Unfolded and arranged to resemble a winding river, Caycedo’s book forms part of a larger body of work titled Be Dammed in which the artist analyses how imperialist privatisation and industrialisation of water resources in Colombia, Brazil and Mexico, disrupts and displaces local communities while destroying whole ecosystems. Situated in one of California’s most important industrial agricultural regions, Lukas Marxt’s Imperial Valley (cultivated run-off) is an investigation into how corporations have been able to cultivate parts of the Sonora desert by exploiting two bodies of water; while the crops are fed through a large-scale irrigation system drawing water from the Colorado River, the toxic run-off ends up in the Salton Sea, a man-made lake on the verge of ecological disaster. These works shed light on the provenance and inner workings of modern-day capitalist production, while revealing the true human and environmental cost of the relentless scramble for resource ownership and profit-making.

Our knowledge of the world around us inevitably shapes our relationship to it. Alice dos Reis’ video work UNDERCURRENT and the installation Liquid Properties by Marjolijn Dijkman and Toril Johannessen probe the shortcomings and possibilities of Western science and knowledge systems. In UNDERCURRENT, the viewer follows a marine biologist’s research and subsequent ethical dilemma. By inserting nanocameras into the bellies of krill, the scientist is able to study the seabed of one of the deepest areas of the North Atlantic Ocean. At the same time, the camera insertion process complicates the krill’s reproduction process, pointing to an unequal, exploitative relationship between humans and non-humans that is  justified (or not?) in the name of scientific advancement. With the aid of hand-blown spheres providing enhanced vision, Dijkman & Johannessen’s Liquid Properties reveals lively processes happening in water ecosystems that go largely unnoticed. While we tend to think of water as a transparent, tasteless substance, this installation uses scientific tools to show organism growth and the birth of new species in enclosed micro aquatic systems.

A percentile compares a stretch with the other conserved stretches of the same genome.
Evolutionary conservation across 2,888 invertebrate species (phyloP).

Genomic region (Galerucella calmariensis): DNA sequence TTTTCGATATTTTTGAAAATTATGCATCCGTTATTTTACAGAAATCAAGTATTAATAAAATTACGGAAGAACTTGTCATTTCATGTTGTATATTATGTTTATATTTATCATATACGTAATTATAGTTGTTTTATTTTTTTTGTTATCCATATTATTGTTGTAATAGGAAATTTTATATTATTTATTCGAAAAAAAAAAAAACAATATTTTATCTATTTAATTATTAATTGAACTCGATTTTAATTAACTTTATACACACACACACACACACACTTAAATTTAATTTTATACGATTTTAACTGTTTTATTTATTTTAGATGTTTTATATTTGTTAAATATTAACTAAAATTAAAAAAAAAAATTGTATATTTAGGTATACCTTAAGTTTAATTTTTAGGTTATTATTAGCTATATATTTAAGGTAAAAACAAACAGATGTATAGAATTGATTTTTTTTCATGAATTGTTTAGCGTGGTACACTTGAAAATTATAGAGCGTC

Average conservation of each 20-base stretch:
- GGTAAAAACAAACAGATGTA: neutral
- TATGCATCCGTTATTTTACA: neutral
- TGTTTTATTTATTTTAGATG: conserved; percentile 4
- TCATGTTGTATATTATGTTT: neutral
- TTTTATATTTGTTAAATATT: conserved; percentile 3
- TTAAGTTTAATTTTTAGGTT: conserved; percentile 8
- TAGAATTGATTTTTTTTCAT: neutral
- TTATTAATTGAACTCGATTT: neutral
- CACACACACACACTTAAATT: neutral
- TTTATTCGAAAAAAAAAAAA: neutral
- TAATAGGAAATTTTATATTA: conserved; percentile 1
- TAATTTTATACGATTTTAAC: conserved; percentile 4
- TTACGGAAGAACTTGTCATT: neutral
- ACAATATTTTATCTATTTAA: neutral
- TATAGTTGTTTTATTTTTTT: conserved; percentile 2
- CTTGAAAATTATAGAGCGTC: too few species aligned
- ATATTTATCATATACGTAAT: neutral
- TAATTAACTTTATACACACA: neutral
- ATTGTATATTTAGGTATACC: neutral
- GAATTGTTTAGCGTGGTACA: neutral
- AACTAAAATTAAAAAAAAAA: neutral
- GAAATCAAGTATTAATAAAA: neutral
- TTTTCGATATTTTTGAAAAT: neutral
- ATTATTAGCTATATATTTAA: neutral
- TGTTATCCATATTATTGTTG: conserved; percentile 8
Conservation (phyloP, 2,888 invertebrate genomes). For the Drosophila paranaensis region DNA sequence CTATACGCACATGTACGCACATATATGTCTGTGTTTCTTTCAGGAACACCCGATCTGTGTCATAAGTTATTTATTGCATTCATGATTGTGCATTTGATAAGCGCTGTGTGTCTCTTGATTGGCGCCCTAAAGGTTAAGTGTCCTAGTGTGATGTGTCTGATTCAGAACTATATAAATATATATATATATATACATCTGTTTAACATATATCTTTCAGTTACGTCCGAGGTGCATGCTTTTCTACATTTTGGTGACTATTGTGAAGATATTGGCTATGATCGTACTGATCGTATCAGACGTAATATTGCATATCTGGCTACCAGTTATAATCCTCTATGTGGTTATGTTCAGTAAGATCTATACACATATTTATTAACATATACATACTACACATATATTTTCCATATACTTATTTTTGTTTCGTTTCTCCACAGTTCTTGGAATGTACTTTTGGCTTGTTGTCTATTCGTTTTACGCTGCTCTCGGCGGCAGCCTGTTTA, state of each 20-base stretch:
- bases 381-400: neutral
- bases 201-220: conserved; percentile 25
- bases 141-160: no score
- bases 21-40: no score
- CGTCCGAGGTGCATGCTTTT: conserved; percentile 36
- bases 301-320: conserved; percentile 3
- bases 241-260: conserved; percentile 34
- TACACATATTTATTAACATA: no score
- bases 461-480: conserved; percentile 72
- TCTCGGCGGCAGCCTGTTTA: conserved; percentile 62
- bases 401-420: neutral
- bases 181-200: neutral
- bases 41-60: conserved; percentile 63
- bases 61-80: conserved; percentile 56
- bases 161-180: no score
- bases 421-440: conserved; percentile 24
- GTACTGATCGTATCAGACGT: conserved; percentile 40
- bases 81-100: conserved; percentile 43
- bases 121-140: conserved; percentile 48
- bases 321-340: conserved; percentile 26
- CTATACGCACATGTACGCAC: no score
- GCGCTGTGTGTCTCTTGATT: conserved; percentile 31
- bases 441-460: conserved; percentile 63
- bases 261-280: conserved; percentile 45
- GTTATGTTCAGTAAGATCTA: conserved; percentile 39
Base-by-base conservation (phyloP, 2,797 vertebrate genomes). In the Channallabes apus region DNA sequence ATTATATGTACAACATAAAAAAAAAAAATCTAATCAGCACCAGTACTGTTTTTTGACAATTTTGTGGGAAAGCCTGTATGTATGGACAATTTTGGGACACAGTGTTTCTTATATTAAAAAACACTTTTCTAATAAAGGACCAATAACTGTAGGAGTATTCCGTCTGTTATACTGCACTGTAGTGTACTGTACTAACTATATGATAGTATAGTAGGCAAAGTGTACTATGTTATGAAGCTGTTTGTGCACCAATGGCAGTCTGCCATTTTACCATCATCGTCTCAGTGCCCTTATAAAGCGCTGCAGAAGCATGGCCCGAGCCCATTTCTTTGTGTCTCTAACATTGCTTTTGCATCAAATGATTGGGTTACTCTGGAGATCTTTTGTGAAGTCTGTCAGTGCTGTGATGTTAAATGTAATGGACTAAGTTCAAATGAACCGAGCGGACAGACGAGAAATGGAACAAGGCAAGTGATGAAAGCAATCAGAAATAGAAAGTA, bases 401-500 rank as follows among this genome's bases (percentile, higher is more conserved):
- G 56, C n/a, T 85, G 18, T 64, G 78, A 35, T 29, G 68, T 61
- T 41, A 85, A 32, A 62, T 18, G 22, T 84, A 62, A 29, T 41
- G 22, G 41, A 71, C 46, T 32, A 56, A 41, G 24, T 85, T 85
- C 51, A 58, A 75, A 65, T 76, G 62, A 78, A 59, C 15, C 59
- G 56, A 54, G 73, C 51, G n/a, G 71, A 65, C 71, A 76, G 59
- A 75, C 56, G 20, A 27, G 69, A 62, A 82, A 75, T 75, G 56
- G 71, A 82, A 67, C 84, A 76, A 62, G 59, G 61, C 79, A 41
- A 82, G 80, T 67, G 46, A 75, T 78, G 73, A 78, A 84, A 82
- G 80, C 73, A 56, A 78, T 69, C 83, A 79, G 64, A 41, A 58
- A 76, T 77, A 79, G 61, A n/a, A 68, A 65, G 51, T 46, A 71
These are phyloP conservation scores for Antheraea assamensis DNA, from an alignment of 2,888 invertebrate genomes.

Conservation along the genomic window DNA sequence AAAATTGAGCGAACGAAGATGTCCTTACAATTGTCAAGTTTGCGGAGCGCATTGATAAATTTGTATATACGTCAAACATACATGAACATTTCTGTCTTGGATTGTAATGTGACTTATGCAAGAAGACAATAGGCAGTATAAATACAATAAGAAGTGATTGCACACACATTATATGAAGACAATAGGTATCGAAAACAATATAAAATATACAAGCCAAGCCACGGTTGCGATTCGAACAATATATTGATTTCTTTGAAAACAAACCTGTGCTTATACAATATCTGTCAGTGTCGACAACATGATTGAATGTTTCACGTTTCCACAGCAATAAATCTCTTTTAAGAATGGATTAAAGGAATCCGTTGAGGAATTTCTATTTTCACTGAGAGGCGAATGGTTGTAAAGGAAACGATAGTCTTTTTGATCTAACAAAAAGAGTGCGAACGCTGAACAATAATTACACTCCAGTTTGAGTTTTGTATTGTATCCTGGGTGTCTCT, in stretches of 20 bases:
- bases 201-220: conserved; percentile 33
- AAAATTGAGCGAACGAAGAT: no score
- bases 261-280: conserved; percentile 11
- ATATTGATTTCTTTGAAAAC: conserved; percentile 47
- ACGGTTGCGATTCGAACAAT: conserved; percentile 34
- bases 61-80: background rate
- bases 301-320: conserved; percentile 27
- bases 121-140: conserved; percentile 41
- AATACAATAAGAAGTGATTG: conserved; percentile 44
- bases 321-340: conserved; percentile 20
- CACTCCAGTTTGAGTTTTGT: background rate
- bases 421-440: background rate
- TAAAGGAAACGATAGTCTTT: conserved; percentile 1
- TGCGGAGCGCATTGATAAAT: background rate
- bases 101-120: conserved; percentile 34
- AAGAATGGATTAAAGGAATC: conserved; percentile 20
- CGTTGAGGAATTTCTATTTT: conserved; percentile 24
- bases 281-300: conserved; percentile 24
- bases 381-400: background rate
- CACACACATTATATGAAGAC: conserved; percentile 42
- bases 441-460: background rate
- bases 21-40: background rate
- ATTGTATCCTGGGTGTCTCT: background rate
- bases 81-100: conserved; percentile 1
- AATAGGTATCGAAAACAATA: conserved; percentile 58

Himali Singh Soin’s speculative video work we are opposite like that and the interactive installation River Oracle by Riikka Tauriainen, Paloma Ayala and Anne-Laure Franchette imagine alternative ways of engaging with bodies of water. Sensitive to water’s agentic properties, the artists pose the question of how can we relate to our ‘others’ otherwise? Singh Soin constructs a mythology for the poles told through the non-human perspective of the ice, which she embodies as she appears on screen wrapped in an emergency foil blanket moving through a glacial landscape. The work is enriched by a field recording and a quartet arrangement capturing a humming boat, the wind, and sheets of Pancake Ice smashing into each other.